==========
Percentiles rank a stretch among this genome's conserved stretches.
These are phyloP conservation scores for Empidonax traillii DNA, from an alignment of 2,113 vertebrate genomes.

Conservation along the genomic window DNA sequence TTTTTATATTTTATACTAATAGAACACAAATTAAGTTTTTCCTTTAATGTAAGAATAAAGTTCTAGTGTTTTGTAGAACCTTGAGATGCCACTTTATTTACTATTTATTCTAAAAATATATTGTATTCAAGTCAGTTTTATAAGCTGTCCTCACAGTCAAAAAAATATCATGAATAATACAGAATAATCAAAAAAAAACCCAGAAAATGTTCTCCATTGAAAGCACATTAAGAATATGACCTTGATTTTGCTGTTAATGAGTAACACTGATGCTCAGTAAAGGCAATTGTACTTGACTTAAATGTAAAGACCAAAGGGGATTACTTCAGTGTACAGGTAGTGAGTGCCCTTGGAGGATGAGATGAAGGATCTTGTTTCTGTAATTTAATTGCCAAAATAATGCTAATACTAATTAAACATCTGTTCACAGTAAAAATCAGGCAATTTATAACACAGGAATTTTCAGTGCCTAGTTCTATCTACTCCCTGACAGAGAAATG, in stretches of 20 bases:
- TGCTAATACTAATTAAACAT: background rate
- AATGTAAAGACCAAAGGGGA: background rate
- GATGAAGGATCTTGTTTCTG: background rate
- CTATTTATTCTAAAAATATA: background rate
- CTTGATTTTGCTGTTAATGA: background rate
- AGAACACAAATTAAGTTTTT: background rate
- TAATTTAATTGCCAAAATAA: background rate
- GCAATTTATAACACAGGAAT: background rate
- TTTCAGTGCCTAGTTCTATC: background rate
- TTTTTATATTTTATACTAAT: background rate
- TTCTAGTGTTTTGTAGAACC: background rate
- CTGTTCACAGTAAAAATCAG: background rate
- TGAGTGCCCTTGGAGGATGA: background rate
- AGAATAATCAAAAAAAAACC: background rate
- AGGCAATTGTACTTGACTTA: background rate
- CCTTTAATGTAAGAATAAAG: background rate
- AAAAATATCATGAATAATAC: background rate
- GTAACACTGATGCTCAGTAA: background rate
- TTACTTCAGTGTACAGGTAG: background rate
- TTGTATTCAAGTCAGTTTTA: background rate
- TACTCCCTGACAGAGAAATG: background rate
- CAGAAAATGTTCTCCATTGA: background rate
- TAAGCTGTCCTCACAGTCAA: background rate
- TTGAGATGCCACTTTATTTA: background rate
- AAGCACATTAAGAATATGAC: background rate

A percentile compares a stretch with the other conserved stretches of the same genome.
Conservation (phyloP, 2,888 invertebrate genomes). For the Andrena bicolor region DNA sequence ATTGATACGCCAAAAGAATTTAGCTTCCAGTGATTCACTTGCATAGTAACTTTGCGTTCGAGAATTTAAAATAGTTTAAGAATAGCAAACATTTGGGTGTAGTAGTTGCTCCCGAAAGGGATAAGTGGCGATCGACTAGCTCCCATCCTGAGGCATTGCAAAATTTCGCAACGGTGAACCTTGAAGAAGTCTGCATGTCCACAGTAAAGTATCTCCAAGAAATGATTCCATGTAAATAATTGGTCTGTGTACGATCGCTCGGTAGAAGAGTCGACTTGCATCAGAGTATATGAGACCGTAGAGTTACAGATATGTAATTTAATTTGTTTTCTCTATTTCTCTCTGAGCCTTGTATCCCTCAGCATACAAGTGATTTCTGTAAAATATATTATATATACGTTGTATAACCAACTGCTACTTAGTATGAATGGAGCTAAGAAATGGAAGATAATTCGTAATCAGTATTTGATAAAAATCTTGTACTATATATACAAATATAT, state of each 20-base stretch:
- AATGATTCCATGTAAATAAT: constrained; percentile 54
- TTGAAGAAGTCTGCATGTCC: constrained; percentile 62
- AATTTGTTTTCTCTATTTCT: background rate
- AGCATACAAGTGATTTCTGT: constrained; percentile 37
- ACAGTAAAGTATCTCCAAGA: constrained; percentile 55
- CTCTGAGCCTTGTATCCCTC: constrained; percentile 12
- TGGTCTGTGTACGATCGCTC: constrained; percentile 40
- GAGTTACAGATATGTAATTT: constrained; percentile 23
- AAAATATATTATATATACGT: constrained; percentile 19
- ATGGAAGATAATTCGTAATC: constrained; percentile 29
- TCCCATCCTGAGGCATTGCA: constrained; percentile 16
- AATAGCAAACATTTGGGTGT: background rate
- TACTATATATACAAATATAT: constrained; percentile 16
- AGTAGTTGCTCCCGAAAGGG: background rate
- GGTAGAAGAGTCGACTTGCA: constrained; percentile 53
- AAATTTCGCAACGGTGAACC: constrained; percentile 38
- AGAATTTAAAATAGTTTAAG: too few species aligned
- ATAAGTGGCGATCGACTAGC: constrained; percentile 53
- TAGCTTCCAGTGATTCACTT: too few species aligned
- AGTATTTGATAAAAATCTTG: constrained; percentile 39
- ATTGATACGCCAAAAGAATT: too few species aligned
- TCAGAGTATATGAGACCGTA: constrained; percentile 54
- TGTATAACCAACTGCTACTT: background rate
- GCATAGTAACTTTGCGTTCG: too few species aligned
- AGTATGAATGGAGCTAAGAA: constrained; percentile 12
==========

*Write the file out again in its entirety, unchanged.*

Percentiles rank a stretch among this genome's conserved stretches.
These are phyloP conservation scores for Empidonax traillii DNA, from an alignment of 2,113 vertebrate genomes.

Conservation along the genomic window DNA sequence TTTTTATATTTTATACTAATAGAACACAAATTAAGTTTTTCCTTTAATGTAAGAATAAAGTTCTAGTGTTTTGTAGAACCTTGAGATGCCACTTTATTTACTATTTATTCTAAAAATATATTGTATTCAAGTCAGTTTTATAAGCTGTCCTCACAGTCAAAAAAATATCATGAATAATACAGAATAATCAAAAAAAAACCCAGAAAATGTTCTCCATTGAAAGCACATTAAGAATATGACCTTGATTTTGCTGTTAATGAGTAACACTGATGCTCAGTAAAGGCAATTGTACTTGACTTAAATGTAAAGACCAAAGGGGATTACTTCAGTGTACAGGTAGTGAGTGCCCTTGGAGGATGAGATGAAGGATCTTGTTTCTGTAATTTAATTGCCAAAATAATGCTAATACTAATTAAACATCTGTTCACAGTAAAAATCAGGCAATTTATAACACAGGAATTTTCAGTGCCTAGTTCTATCTACTCCCTGACAGAGAAATG, in stretches of 20 bases:
- TGCTAATACTAATTAAACAT: background rate
- AATGTAAAGACCAAAGGGGA: background rate
- GATGAAGGATCTTGTTTCTG: background rate
- CTATTTATTCTAAAAATATA: background rate
- CTTGATTTTGCTGTTAATGA: background rate
- AGAACACAAATTAAGTTTTT: background rate
- TAATTTAATTGCCAAAATAA: background rate
- GCAATTTATAACACAGGAAT: background rate
- TTTCAGTGCCTAGTTCTATC: background rate
- TTTTTATATTTTATACTAAT: background rate
- TTCTAGTGTTTTGTAGAACC: background rate
- CTGTTCACAGTAAAAATCAG: background rate
- TGAGTGCCCTTGGAGGATGA: background rate
- AGAATAATCAAAAAAAAACC: background rate
- AGGCAATTGTACTTGACTTA: background rate
- CCTTTAATGTAAGAATAAAG: background rate
- AAAAATATCATGAATAATAC: background rate
- GTAACACTGATGCTCAGTAA: background rate
- TTACTTCAGTGTACAGGTAG: background rate
- TTGTATTCAAGTCAGTTTTA: background rate
- TACTCCCTGACAGAGAAATG: background rate
- CAGAAAATGTTCTCCATTGA: background rate
- TAAGCTGTCCTCACAGTCAA: background rate
- TTGAGATGCCACTTTATTTA: background rate
- AAGCACATTAAGAATATGAC: background rate

A percentile compares a stretch with the other conserved stretches of the same genome.
Conservation (phyloP, 2,888 invertebrate genomes). For the Andrena bicolor region DNA sequence ATTGATACGCCAAAAGAATTTAGCTTCCAGTGATTCACTTGCATAGTAACTTTGCGTTCGAGAATTTAAAATAGTTTAAGAATAGCAAACATTTGGGTGTAGTAGTTGCTCCCGAAAGGGATAAGTGGCGATCGACTAGCTCCCATCCTGAGGCATTGCAAAATTTCGCAACGGTGAACCTTGAAGAAGTCTGCATGTCCACAGTAAAGTATCTCCAAGAAATGATTCCATGTAAATAATTGGTCTGTGTACGATCGCTCGGTAGAAGAGTCGACTTGCATCAGAGTATATGAGACCGTAGAGTTACAGATATGTAATTTAATTTGTTTTCTCTATTTCTCTCTGAGCCTTGTATCCCTCAGCATACAAGTGATTTCTGTAAAATATATTATATATACGTTGTATAACCAACTGCTACTTAGTATGAATGGAGCTAAGAAATGGAAGATAATTCGTAATCAGTATTTGATAAAAATCTTGTACTATATATACAAATATAT, state of each 20-base stretch:
- AATGATTCCATGTAAATAAT: constrained; percentile 54
- TTGAAGAAGTCTGCATGTCC: constrained; percentile 62
- AATTTGTTTTCTCTATTTCT: background rate
- AGCATACAAGTGATTTCTGT: constrained; percentile 37
- ACAGTAAAGTATCTCCAAGA: constrained; percentile 55
- CTCTGAGCCTTGTATCCCTC: constrained; percentile 12
- TGGTCTGTGTACGATCGCTC: constrained; percentile 40
- GAGTTACAGATATGTAATTT: constrained; percentile 23
- AAAATATATTATATATACGT: constrained; percentile 19
- ATGGAAGATAATTCGTAATC: constrained; percentile 29
- TCCCATCCTGAGGCATTGCA: constrained; percentile 16
- AATAGCAAACATTTGGGTGT: background rate
- TACTATATATACAAATATAT: constrained; percentile 16
- AGTAGTTGCTCCCGAAAGGG: background rate
- GGTAGAAGAGTCGACTTGCA: constrained; percentile 53
- AAATTTCGCAACGGTGAACC: constrained; percentile 38
- AGAATTTAAAATAGTTTAAG: too few species aligned
- ATAAGTGGCGATCGACTAGC: constrained; percentile 53
- TAGCTTCCAGTGATTCACTT: too few species aligned
- AGTATTTGATAAAAATCTTG: constrained; percentile 39
- ATTGATACGCCAAAAGAATT: too few species aligned
- TCAGAGTATATGAGACCGTA: constrained; percentile 54
- TGTATAACCAACTGCTACTT: background rate
- GCATAGTAACTTTGCGTTCG: too few species aligned
- AGTATGAATGGAGCTAAGAA: constrained; percentile 12